"Man Flu" Is A Thing, Says Science

It's almost common knowledge amongst women who date men that dudes don't always do the best when they're sick. I'm not talking about serious illnesses here, just your average winter bug that can transform a capable human male into a shivering child. According to new research, however, it turns out this stereotype of the man flu might actually be a real thing, and that yes, their pain is real.

A study recently published in the American Journal of Physiology – Lung Cellular and Molecular Physiology suggests that estrogen helps women fight certain strains of flu in ways men cannot. After scientists exposed uninfected male and female nasal cells to estrogen and selective estrogen receptor modulators (SERMs) which produce estrogen-like effects, they noticed that the female cells treated with estrogen or SERMs between 72 to 24 hours prior to infection were able to fight the influenza A virus more effectively. Influenza A had a much harder time replicating in these female cells, but the viral loads in the male cells treated with estrogen unfortunately couldn't compete. An analysis of the research in IFL Science says that this evidence suggests estrogen has "female-specific antiviral qualities," and that we've kinda hit the genetic jackpot.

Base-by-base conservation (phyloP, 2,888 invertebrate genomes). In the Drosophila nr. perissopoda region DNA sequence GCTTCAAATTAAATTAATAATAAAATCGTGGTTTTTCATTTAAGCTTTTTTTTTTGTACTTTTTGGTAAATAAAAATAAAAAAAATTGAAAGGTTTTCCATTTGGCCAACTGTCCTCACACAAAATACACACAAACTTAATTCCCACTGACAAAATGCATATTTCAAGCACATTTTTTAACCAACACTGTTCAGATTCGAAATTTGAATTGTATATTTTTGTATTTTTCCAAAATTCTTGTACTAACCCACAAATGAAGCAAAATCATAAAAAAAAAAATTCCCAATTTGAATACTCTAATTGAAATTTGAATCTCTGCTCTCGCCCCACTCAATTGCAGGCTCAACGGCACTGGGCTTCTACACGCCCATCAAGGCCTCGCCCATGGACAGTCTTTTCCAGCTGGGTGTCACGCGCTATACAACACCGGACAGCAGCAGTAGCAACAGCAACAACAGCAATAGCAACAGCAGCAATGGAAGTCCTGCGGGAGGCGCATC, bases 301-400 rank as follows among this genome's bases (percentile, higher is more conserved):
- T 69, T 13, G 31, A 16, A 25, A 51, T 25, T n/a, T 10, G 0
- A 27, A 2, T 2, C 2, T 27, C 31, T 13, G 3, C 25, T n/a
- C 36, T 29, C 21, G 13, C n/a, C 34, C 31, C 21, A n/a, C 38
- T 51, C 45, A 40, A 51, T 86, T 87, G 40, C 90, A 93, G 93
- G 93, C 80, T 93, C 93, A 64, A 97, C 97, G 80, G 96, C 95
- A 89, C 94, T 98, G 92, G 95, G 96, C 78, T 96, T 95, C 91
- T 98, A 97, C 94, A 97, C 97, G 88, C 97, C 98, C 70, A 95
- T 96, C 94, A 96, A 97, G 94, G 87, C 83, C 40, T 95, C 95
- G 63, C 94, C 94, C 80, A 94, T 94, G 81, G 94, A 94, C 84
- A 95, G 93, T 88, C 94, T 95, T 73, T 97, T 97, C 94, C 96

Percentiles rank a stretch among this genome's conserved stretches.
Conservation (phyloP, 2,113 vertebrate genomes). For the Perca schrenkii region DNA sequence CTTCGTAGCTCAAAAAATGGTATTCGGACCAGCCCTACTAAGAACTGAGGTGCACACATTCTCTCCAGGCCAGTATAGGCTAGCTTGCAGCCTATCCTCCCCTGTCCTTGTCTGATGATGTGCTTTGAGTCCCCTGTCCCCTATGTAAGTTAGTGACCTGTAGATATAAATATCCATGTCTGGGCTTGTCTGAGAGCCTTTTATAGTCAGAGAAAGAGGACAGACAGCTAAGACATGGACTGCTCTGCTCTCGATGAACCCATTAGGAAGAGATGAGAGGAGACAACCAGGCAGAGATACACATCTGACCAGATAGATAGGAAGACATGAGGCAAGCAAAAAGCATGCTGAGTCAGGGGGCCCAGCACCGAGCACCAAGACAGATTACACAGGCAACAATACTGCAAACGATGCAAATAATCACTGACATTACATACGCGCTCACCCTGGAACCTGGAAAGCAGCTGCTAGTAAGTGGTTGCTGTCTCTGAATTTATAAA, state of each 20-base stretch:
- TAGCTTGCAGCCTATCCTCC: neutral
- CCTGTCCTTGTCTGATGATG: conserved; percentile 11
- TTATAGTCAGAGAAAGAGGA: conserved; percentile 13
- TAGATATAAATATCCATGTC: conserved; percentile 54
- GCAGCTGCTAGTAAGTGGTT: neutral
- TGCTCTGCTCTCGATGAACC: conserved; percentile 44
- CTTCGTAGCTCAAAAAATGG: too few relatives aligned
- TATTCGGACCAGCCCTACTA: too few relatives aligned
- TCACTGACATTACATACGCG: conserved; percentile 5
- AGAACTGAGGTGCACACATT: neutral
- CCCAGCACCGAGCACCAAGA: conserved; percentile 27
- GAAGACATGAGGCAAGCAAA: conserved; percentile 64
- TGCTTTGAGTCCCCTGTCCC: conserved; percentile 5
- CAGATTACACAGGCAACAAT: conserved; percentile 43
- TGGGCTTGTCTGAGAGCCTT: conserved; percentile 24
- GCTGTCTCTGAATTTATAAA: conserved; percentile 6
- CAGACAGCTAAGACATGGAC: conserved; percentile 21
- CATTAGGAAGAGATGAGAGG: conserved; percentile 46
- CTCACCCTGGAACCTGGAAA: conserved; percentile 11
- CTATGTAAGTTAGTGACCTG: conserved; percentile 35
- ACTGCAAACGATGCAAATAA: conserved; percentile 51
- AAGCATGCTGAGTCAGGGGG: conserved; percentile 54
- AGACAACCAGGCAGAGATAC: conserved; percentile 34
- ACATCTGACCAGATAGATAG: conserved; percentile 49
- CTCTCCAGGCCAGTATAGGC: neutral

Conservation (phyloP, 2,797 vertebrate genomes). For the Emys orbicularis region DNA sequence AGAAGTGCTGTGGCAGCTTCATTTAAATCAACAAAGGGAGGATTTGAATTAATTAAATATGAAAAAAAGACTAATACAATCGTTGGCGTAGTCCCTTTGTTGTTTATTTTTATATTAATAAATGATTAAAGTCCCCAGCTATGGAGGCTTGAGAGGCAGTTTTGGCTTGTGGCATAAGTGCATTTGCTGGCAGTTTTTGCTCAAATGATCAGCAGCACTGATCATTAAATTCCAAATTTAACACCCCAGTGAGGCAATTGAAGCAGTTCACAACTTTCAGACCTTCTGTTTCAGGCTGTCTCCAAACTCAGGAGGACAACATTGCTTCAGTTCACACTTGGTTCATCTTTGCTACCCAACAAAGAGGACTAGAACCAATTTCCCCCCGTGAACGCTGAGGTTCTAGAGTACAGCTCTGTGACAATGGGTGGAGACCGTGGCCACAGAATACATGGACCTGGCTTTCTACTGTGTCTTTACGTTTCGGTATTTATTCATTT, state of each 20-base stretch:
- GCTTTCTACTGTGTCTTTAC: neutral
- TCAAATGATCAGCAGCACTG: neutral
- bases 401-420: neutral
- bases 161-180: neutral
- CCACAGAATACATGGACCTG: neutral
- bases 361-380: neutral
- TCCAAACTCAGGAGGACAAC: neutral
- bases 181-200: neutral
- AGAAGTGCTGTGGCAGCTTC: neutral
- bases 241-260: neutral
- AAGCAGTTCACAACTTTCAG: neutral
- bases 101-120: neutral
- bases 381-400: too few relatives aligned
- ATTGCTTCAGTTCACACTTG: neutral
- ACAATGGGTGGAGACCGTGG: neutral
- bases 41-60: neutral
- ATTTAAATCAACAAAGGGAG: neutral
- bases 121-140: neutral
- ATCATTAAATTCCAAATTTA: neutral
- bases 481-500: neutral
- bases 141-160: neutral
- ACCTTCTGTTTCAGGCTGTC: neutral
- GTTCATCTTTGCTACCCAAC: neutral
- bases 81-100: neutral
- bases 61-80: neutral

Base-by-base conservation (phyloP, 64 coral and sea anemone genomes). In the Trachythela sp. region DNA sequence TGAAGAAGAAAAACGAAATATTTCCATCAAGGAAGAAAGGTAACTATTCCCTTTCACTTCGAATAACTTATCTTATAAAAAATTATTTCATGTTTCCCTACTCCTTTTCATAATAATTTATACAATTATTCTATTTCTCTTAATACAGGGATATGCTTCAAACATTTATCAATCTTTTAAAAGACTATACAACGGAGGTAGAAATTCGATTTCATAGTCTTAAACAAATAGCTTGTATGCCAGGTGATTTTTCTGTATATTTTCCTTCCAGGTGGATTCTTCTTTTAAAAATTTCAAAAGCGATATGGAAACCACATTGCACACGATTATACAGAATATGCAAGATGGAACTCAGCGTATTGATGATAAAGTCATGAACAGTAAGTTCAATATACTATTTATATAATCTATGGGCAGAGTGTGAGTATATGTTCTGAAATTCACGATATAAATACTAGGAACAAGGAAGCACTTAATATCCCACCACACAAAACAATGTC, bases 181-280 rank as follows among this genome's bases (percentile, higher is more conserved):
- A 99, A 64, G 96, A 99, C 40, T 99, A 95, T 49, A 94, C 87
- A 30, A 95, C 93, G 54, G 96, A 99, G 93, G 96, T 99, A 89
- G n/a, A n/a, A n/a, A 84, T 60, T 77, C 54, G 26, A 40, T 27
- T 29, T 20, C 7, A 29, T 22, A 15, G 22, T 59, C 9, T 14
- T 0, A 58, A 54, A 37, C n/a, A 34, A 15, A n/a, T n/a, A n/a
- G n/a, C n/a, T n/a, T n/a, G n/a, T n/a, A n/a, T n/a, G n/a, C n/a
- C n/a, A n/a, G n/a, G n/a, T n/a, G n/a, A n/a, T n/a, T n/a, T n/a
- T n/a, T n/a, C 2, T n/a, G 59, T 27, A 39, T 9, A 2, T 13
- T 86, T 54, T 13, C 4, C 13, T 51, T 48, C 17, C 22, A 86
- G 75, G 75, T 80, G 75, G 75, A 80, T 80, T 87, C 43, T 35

Apparently, other studies on HIV, hepatitis, and ebola have shown that estrogen has antiviral properties as well, so it's not just the flu that we've got a leg up on. Still, there's no need to go rubbing it in a man's face just yet. Have mercy on him, because he just might need his strength to fight that seasonal flu that's coming.

Images: Unsplash; Giphy